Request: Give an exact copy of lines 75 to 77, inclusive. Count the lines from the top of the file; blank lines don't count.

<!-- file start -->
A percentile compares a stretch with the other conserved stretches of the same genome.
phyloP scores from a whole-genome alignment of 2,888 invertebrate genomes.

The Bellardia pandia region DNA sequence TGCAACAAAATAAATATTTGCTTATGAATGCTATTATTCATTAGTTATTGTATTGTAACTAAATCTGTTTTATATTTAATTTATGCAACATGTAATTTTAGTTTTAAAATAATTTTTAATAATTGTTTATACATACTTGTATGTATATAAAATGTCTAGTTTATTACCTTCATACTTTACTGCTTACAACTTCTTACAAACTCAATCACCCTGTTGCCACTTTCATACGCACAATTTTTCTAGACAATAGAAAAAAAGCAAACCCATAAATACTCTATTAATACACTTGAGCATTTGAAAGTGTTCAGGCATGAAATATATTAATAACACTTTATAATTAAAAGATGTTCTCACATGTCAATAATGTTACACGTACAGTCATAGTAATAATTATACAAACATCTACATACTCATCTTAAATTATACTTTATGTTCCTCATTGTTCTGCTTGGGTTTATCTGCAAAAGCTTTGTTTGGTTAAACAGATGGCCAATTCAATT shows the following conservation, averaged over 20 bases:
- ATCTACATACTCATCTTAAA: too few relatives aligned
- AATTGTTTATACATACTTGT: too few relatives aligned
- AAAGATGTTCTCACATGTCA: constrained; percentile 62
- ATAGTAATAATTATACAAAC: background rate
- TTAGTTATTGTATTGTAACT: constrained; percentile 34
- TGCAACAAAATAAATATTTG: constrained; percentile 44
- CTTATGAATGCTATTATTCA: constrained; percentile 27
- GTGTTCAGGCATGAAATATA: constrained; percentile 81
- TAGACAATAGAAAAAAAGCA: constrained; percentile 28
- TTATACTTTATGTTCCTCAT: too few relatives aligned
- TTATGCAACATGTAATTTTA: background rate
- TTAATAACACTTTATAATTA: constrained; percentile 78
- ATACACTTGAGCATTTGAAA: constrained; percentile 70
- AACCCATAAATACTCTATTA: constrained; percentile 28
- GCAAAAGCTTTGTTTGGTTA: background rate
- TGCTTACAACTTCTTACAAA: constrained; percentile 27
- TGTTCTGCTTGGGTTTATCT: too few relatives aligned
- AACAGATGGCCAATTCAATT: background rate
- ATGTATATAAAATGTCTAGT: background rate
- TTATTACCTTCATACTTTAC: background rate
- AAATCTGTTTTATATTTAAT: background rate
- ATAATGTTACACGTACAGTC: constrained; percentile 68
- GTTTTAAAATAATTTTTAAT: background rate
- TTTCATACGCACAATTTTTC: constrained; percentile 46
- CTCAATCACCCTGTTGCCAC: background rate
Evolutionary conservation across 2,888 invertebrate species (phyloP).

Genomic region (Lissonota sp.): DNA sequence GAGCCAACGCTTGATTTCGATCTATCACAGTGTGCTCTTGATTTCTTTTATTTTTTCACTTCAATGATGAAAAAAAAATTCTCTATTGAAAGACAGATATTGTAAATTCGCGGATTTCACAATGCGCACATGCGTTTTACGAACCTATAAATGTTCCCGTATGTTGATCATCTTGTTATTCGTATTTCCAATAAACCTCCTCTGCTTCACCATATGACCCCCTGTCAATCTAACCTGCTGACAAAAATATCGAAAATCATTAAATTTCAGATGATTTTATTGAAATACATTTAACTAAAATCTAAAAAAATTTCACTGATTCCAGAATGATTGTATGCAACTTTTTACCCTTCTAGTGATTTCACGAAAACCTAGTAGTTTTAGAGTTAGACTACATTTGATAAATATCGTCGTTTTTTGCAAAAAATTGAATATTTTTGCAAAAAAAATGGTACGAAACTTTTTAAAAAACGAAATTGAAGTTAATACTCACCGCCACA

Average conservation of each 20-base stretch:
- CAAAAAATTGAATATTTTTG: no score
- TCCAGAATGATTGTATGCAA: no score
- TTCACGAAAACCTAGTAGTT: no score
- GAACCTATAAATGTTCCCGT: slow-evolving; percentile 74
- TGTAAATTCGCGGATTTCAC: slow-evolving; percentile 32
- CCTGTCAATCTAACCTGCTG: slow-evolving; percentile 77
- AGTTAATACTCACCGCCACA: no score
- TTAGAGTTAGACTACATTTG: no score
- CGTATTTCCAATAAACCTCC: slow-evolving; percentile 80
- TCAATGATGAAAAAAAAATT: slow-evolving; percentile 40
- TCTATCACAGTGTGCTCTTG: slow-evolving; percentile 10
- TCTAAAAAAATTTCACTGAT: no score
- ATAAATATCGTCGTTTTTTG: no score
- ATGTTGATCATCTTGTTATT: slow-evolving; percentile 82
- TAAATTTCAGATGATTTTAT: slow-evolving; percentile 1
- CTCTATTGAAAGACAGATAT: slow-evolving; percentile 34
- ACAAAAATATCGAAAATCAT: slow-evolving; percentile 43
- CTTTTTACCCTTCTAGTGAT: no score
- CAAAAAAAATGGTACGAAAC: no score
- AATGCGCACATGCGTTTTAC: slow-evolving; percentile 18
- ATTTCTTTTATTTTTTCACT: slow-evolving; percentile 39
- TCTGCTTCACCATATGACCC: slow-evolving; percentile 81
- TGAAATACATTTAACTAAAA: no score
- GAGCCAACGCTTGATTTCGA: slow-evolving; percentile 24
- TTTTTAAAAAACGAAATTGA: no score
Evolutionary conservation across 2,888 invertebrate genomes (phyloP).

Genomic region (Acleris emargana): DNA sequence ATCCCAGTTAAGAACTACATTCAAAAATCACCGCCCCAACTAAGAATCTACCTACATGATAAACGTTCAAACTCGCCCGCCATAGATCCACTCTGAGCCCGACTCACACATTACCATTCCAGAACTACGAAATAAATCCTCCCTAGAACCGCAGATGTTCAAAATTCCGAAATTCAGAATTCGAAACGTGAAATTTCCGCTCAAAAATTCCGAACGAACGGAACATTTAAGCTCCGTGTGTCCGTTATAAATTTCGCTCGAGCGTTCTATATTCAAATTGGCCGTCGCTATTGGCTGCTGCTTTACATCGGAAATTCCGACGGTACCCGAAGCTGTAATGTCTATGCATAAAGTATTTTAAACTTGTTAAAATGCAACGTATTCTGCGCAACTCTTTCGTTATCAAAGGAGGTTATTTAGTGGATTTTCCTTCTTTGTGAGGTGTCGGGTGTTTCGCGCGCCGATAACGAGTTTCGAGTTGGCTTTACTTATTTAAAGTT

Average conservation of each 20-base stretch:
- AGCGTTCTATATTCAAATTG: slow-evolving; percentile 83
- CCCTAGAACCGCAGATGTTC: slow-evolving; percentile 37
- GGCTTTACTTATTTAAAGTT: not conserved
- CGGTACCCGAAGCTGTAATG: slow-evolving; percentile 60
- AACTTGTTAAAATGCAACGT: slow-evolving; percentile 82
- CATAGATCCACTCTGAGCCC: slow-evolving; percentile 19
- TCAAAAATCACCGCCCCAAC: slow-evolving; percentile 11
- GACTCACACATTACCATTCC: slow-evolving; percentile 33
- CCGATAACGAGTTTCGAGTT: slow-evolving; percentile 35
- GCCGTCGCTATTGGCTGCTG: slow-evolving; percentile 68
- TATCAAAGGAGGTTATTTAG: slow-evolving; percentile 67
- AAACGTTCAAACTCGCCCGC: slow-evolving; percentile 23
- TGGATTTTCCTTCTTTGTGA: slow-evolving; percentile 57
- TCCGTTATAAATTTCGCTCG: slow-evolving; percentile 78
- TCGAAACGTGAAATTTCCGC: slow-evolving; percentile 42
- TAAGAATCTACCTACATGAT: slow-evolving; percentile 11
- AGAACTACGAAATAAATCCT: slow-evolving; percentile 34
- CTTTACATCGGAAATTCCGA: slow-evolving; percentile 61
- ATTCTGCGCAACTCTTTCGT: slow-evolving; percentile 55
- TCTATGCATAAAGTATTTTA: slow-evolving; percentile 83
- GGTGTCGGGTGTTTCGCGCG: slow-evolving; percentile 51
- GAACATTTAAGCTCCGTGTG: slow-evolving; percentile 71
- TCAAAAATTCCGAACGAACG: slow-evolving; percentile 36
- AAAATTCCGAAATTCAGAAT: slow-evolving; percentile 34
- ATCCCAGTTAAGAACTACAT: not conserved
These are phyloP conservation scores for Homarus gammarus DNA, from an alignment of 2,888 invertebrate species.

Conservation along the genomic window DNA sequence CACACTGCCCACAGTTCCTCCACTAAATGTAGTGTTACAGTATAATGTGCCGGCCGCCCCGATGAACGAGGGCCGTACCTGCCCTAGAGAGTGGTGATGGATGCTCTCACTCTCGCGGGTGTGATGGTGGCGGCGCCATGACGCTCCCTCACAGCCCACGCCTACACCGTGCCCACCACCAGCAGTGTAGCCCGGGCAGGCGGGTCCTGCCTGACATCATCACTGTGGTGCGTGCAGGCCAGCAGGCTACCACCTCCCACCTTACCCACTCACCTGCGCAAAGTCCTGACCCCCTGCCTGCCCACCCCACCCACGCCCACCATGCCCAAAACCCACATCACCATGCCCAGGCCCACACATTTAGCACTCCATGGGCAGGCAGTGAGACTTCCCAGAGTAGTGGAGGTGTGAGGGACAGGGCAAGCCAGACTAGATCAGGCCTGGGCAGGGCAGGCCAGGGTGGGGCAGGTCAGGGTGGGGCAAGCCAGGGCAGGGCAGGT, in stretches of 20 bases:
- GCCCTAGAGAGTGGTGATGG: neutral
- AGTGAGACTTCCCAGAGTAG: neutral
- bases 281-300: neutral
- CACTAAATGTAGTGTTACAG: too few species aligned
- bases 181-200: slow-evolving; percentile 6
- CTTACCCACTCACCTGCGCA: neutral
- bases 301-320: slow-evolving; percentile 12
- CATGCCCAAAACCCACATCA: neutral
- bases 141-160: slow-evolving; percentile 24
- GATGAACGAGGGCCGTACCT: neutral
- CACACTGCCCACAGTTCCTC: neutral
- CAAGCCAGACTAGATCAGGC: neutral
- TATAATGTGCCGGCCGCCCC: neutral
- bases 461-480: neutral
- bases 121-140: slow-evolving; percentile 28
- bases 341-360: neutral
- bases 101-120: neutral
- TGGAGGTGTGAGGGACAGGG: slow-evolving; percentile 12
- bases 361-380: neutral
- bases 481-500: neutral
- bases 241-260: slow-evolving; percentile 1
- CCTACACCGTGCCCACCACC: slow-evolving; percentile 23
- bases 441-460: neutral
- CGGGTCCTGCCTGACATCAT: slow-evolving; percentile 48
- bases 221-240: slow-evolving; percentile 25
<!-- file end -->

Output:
- TAAGAATCTACCTACATGAT: slow-evolving; percentile 11
- AGAACTACGAAATAAATCCT: slow-evolving; percentile 34
- CTTTACATCGGAAATTCCGA: slow-evolving; percentile 61